Nonrefundable advanced payments made by a patient to the hospital before goods or services are provided would be considered contract liabilities.
Patient accounts receivable—including billed and unbilled accounts for which the hospital has an unconditional right to payment—would be considered receivables instead of contract assets under the new guidance.
Hospitals must disclose revenue recognized during the reporting period that was previously included in contract liabilities. Any significant changes in the contract assets and liabilities balances during the reporting period should also be disclosed, including qualitative and quantitative information.
There are several new required disclosures regarding performance obligations. Under Topic 606, hospitals must include the following information:
The timing of satisfying performance obligations must be disclosed. This includes services provided at a point in time—such as outpatient procedures or pharmacy sales—and those provided over a period of time—inpatient acute care services, for example. These disclosures should also include the nature of the services to be provided.
Significant payment terms, including whether consideration is variable or constrained, must be included in the footnotes. For example, hospitals must disclose the following items:
Management must disclose total credit balances that represent refunds owed to patients and third-party payers as of the date of the financial-position statement.
Hospitals need to disclose revenue recognized in the current reporting period for performance obligations satisfied in prior reporting periods, such as changes in implicit price concessions or third-party settlement estimates.
Significant Judgments Used in Applying the Guidance
Hospitals are required to disclose both the judgments and changes in judgment made in applying the new guidance, especially to the following:
Uninsured and Self-Pay Patients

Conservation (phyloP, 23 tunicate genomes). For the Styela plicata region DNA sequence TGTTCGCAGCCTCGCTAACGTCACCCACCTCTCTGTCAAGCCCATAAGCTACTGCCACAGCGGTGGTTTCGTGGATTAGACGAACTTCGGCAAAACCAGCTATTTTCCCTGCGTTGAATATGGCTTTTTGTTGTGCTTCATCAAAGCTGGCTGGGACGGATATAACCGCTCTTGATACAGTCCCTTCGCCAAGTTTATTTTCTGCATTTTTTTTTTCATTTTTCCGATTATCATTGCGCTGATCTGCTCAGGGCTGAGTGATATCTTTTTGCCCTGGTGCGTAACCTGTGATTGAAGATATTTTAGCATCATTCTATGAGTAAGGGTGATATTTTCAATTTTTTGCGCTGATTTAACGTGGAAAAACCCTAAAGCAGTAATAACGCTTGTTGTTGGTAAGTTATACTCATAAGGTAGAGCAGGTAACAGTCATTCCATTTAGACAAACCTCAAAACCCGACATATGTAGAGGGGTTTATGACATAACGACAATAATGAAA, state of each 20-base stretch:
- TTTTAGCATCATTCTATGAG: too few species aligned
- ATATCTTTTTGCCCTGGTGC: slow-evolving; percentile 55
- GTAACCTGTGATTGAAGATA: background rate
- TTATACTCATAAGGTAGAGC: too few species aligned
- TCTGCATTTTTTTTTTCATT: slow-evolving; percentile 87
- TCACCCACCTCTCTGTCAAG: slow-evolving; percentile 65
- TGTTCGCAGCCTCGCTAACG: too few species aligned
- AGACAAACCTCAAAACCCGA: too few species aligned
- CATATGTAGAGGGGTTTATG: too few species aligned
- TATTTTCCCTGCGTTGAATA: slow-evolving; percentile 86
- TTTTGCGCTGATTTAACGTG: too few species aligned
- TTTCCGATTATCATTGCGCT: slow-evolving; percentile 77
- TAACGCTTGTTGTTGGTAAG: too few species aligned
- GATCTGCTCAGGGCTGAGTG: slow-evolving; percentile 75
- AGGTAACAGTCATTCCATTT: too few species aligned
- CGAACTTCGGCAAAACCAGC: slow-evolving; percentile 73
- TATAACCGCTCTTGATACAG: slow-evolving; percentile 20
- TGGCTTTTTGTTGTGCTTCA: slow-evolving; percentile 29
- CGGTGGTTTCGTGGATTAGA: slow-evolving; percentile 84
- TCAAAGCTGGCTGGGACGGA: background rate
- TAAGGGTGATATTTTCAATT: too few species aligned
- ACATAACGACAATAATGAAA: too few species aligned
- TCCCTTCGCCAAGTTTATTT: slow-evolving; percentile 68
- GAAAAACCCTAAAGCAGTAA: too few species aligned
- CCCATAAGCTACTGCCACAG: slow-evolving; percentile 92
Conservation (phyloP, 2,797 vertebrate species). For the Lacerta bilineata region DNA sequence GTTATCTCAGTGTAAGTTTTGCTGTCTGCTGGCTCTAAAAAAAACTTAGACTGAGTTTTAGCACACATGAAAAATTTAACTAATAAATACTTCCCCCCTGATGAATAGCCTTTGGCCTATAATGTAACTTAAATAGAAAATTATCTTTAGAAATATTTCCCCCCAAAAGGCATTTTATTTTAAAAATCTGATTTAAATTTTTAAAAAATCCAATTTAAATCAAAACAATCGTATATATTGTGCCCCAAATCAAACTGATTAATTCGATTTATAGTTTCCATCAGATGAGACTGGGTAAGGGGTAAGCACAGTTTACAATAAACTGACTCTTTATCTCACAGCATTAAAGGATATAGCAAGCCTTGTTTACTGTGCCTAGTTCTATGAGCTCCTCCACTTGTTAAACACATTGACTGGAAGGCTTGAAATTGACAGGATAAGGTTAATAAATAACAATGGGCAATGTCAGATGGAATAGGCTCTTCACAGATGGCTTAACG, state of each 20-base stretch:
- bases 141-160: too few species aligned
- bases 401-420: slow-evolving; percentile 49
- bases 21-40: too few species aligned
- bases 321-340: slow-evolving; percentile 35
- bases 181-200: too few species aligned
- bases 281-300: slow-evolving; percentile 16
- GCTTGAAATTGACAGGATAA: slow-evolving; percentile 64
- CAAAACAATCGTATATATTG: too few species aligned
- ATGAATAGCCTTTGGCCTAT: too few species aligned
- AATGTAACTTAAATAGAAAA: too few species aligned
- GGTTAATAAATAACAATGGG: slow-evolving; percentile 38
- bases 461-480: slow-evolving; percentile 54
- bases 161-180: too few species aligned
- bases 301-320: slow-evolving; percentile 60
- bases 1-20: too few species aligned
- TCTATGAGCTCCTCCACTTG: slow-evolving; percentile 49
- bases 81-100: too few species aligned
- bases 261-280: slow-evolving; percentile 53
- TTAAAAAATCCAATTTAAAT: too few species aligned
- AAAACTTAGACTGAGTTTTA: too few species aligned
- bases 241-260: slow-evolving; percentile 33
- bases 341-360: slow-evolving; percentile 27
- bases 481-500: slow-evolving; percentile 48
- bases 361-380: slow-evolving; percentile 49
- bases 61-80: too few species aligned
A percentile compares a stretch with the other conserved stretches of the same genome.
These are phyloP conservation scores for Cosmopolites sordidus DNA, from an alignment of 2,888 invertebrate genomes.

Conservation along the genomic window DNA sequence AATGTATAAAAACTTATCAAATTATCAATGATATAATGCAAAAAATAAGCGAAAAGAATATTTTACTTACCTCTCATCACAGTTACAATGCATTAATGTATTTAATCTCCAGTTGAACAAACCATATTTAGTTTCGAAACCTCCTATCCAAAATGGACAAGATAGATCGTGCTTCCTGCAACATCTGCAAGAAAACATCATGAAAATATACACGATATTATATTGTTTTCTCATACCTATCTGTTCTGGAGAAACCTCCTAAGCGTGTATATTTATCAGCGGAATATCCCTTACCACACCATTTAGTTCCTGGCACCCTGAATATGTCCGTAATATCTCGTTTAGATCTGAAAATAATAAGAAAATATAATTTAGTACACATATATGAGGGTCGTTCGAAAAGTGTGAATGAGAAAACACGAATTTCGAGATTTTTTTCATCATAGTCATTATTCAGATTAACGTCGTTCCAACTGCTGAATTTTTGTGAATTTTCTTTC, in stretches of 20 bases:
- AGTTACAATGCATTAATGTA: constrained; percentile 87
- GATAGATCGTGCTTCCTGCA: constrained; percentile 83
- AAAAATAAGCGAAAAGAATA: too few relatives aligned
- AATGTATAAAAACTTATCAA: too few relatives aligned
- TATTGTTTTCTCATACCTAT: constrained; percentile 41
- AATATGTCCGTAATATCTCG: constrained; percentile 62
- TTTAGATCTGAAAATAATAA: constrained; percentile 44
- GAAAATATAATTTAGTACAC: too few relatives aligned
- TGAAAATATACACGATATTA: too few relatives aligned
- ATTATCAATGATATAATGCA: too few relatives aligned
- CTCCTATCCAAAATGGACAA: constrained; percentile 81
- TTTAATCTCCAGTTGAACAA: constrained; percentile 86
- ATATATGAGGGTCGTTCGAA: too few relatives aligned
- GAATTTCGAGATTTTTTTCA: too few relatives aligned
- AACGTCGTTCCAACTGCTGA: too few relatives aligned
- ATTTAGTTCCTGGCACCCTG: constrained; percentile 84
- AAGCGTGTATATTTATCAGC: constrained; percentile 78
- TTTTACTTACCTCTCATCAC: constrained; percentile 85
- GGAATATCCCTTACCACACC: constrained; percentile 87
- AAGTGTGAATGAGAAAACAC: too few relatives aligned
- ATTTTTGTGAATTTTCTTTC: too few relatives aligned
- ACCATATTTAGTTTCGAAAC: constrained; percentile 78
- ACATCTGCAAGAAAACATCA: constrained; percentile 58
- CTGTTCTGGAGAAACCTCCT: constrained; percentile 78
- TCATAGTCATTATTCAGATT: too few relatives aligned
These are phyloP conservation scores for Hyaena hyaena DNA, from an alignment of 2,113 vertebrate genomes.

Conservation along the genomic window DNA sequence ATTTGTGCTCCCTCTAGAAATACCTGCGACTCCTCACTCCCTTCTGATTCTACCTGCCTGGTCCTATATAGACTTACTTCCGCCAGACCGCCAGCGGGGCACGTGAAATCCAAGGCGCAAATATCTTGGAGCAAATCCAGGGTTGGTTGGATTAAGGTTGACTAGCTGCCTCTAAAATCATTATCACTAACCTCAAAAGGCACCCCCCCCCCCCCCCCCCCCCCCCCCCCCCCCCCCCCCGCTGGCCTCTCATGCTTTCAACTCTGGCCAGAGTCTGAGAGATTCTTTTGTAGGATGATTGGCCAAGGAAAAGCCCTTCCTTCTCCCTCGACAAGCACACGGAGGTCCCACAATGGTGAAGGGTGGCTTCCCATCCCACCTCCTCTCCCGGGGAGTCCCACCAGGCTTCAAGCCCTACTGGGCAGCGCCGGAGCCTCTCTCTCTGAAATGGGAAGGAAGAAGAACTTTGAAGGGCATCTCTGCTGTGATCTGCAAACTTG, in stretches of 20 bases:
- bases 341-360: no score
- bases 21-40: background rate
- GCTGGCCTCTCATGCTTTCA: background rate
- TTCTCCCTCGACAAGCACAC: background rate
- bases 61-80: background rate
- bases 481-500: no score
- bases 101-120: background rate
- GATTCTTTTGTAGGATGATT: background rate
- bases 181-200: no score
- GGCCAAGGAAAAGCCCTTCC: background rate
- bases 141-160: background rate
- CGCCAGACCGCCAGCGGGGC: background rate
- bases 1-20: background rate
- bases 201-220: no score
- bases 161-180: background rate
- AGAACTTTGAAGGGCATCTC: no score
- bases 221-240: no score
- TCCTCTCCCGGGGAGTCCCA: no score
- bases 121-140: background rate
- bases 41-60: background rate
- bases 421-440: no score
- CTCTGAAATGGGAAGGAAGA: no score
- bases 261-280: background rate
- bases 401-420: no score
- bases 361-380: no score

Hospitals will likely want to disclose how they determined explicit and implicit price concessions for uninsured and self-pay patients. This should include any deductibles and coinsurance as well as any revenue constraints.
The determination of implicit price concessions will likely involve many significant judgments, including the application of the portfolio approach and the use of historical collection percentages.
Hospitals should also disclose how they’ve estimated retroactive settlements with third-party payers.
Example Footnote Disclosure
The American Institute of Certified Public Accountants’ Health Care Entities Revenue Recognition Task Force has included an example footnote disclosure in the Revenue Recognition Guide which provides helpful guidance to hospitals implementing the new standards.
The new standard represents a significant change in how hospitals must recognize and disclose revenue from customer contracts. In doing so, the additional disclosures require the accumulation of data and a level of detail that hospitals may not be tracking currently.
This level of reporting combined with the requirement that these disclosures be comparative under the full-retrospective transition method make it imperative management begin documenting significant assumptions and accumulating data immediately.
Joelle Pulver has been in public accounting since 2002. She’s well versed in providing audit services to health plans, integrated health systems, hospitals, senior living facilities, and other health care organizations. She can be reached at (415) 677-8291 or firstname.lastname@example.org.
Katherine Jackson has been in public accounting since 2006. She provides financial statement and single audit services to health care organizations. Kate was the recipient of CalCPA’s 2017 Women to Watch Award in the Emerging Leader category. She can be reached at (916) 503-8197 or email@example.com.